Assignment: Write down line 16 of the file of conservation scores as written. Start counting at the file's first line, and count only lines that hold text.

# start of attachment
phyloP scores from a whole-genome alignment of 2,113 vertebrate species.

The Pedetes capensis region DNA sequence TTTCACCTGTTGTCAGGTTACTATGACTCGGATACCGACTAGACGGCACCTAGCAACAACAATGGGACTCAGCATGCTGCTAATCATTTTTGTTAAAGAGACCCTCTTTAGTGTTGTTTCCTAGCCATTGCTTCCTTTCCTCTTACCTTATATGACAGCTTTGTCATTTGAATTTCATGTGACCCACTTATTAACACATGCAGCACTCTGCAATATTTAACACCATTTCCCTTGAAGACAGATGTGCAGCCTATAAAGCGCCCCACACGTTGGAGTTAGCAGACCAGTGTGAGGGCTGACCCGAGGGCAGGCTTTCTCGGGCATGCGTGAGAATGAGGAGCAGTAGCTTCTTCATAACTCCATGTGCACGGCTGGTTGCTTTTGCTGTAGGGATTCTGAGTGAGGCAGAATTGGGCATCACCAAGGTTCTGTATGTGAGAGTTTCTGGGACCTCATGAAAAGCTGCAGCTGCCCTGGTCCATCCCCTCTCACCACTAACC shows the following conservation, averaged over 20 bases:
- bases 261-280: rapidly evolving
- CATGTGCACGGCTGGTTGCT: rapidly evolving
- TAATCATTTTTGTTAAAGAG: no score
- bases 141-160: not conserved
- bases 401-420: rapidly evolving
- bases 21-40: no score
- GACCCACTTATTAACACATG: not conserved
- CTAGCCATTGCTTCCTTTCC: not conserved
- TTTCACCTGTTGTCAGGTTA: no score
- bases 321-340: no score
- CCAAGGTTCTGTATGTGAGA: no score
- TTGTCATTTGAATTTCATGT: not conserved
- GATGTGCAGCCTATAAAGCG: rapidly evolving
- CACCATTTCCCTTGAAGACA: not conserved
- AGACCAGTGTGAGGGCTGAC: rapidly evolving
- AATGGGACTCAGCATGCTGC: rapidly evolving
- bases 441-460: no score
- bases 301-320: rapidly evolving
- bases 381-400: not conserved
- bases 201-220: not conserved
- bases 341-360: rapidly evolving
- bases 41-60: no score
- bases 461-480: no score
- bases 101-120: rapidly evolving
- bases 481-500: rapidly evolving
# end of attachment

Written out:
- CACCATTTCCCTTGAAGACA: not conserved